1902 Encyclopedia > William of Occam (Ockham)

William of Occam
(William of Ockham)
English Franciscan friar and scholastic philosopher
(c. 1288 - c. 1348)




WILLIAM OF OCCAM (d. c. 1349), the great English schoolman (Doctor invincibilis), was born in the village of Ockham in the county of Surrey in the end of the 13th century. Scarcely any traces of his early life remain. Un-attested tradition saj^s that the Franciscans persuaded him while yet a boy to enter their order, sent him to Oxford to Merton College, and to Faris, where he was first the pupil, then the successful rival, of the celebrated John Duns Scotus. He was at the height of his fame as a lecturer in the university of Paris when the famous quarrel arose between Philip the Fair and Pope Boniface VIII., but it does not appear that he took any part in the strife. He probably left France about 1314, and there are obscure traces of his presence in Germany, in Italy, and in England during the following seven years. We only know that in 1322 he appeared as the provincial of England at the celebrated assembly of the Franciscan order at Ferugia, and that there he headed the revolt of the Franciscans against Pope John XXII. His share in this revolt and his writings to justify his position gave rise to his trial for heresy before the bishops of Ferrara and Bologna, which resulted in his imprisonment for seventeen weeks in the dungeons of the papal palace at Avignon. He and his companions—Michael of Cesena, general of the order, and Bonagratia—managed to escape, and found their way to Munich, where they formed the most conspicuous members of that band of Franciscans who aided Louis of Bavaria in his long contest with the papal curia. " Defend me with the sword and I will defend you with the pen," was Occam's proposal to Louis ; and from their haven of refuge at Munich the recusant Franciscans sent forth books and pamphlets refuting the extravagant pretensions of papal authority. Michael of Cesena died in 1342, and Occam, who had received from him the official seal of the order, was recognized as general by his party. The date of his death and the place of his burial are both uncertain. He probably died at Munich in 1349, and was buried in the graveyard of the Franciscan convent. Some writers assert that he was reconciled to Bome, and in proof of submission sent the official seal to William Farinerius, who had been ap-pointed general of the order by the pope; others declare that, like Cesena and Bonagratia, he died excommunicate.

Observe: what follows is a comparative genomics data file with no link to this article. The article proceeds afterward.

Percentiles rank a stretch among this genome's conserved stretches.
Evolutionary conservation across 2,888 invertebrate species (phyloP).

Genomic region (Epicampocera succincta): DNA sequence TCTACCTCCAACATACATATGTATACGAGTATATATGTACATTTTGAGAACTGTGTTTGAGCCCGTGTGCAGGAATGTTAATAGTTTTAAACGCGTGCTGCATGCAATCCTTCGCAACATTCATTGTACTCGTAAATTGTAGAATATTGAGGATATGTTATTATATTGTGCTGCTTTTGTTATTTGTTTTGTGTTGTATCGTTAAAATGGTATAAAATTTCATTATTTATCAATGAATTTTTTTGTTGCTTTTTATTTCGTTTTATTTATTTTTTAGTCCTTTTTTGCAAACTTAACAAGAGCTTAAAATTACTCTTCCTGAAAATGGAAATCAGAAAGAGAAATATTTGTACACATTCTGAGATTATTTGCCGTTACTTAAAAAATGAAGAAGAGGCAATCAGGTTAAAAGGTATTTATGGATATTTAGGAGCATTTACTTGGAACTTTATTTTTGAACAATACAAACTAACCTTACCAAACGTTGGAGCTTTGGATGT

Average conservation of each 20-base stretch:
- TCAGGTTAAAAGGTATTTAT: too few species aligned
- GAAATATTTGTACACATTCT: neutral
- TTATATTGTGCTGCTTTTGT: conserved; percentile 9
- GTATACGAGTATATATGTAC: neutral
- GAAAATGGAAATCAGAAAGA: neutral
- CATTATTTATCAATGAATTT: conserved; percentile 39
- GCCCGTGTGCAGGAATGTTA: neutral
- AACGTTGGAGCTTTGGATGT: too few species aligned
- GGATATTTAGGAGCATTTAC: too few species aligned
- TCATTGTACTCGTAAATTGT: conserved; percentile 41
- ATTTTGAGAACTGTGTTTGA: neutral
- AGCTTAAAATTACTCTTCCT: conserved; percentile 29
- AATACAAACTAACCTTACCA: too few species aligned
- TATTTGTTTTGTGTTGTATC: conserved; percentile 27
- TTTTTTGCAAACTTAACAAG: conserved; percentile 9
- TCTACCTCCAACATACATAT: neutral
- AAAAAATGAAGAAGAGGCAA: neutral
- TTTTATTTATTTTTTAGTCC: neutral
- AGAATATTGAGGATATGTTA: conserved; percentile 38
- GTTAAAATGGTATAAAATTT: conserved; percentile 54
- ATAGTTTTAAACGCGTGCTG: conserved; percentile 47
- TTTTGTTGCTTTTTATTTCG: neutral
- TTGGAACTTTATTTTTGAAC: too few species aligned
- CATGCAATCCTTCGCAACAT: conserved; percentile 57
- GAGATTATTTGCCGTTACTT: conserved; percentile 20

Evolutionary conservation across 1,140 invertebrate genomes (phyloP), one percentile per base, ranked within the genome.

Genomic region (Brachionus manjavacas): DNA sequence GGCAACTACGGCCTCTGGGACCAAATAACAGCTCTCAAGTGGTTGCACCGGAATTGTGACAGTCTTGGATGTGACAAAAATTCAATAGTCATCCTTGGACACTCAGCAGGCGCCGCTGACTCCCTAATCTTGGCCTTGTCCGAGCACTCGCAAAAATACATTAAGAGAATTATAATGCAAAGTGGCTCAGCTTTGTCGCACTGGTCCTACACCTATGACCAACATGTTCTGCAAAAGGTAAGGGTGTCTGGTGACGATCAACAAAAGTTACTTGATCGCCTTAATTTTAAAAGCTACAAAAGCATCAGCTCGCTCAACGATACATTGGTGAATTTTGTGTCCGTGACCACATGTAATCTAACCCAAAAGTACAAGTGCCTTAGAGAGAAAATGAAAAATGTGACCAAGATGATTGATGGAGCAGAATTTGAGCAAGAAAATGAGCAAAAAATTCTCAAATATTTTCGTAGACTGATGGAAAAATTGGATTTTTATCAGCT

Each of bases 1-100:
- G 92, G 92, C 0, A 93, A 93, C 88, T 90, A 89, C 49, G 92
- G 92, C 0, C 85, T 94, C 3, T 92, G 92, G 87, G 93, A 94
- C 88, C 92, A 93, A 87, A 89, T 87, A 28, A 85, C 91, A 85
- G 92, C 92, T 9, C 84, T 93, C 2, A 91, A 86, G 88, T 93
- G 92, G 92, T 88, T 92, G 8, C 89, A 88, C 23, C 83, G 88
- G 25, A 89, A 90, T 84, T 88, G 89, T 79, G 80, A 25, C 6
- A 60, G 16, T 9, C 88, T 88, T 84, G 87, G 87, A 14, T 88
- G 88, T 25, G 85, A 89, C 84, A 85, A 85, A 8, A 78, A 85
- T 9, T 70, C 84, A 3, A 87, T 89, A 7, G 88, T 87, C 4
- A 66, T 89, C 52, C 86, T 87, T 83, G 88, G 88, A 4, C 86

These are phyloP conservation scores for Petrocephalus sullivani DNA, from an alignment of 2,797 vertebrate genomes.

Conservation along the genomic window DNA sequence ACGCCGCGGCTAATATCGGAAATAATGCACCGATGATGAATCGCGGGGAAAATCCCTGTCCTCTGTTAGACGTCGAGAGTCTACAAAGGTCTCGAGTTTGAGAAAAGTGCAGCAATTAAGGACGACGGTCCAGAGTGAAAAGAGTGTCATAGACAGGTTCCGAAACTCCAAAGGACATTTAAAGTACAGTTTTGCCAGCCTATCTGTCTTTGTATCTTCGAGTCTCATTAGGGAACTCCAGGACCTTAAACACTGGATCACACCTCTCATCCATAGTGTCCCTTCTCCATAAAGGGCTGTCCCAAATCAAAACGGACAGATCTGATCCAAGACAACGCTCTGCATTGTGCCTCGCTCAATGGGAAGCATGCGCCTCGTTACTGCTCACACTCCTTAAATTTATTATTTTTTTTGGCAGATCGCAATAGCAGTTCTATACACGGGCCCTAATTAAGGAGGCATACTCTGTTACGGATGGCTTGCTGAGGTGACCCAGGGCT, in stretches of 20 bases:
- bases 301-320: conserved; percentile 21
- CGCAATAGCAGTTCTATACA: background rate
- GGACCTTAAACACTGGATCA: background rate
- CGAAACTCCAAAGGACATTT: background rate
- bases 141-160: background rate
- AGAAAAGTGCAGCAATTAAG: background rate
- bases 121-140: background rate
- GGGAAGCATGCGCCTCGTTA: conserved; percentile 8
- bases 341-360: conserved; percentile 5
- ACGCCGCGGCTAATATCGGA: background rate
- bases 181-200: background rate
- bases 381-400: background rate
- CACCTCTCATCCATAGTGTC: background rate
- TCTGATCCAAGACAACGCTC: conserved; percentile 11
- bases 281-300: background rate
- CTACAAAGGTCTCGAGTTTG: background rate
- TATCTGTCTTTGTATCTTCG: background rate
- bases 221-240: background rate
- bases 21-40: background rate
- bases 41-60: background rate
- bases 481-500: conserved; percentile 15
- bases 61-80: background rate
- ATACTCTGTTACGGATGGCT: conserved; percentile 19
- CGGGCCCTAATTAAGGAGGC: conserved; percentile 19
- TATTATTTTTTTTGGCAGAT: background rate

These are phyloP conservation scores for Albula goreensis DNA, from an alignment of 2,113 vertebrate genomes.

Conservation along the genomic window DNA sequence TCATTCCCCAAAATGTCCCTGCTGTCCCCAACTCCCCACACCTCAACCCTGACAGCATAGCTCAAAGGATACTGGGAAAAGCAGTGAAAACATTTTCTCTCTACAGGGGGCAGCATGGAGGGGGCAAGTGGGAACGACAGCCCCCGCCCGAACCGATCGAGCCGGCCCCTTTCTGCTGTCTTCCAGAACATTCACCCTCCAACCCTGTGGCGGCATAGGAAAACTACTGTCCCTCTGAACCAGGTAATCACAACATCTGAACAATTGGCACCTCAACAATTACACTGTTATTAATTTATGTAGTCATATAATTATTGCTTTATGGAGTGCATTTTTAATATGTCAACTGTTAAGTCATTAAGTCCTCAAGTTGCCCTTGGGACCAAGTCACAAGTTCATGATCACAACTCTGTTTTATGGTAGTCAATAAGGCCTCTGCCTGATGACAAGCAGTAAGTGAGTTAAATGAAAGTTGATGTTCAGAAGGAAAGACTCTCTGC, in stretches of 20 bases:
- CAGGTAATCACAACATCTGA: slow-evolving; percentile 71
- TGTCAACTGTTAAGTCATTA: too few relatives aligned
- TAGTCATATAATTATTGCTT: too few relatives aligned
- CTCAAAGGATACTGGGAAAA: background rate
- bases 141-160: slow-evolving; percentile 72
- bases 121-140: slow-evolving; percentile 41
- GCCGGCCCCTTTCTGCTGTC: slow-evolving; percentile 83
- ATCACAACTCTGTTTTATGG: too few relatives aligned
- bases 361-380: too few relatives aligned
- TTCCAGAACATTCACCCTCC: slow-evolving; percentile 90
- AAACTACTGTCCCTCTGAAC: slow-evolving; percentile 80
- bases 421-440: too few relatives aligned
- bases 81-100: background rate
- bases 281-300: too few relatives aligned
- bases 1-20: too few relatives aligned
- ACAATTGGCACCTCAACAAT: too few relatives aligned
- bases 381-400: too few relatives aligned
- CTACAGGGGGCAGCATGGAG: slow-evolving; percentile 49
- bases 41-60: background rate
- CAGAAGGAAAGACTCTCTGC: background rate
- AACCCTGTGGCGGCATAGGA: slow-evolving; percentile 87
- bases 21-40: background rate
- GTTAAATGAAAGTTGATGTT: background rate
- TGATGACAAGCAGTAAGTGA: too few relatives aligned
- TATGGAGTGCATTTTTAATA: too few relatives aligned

William of Occam was the most prominent intellectual leader in an age which witnessed the disintegration of the old scholastic realism, the rise of the theological scepticism of the later Middle Ages, the great contest between pope and emperor which laid the foundations of modern theories of government, and the quarrel between the Roman curia and the Franciscans which showed the long-concealed an-tagonism between the theories of Hildebrand and Francis of Assisi; and he shared in all these movements.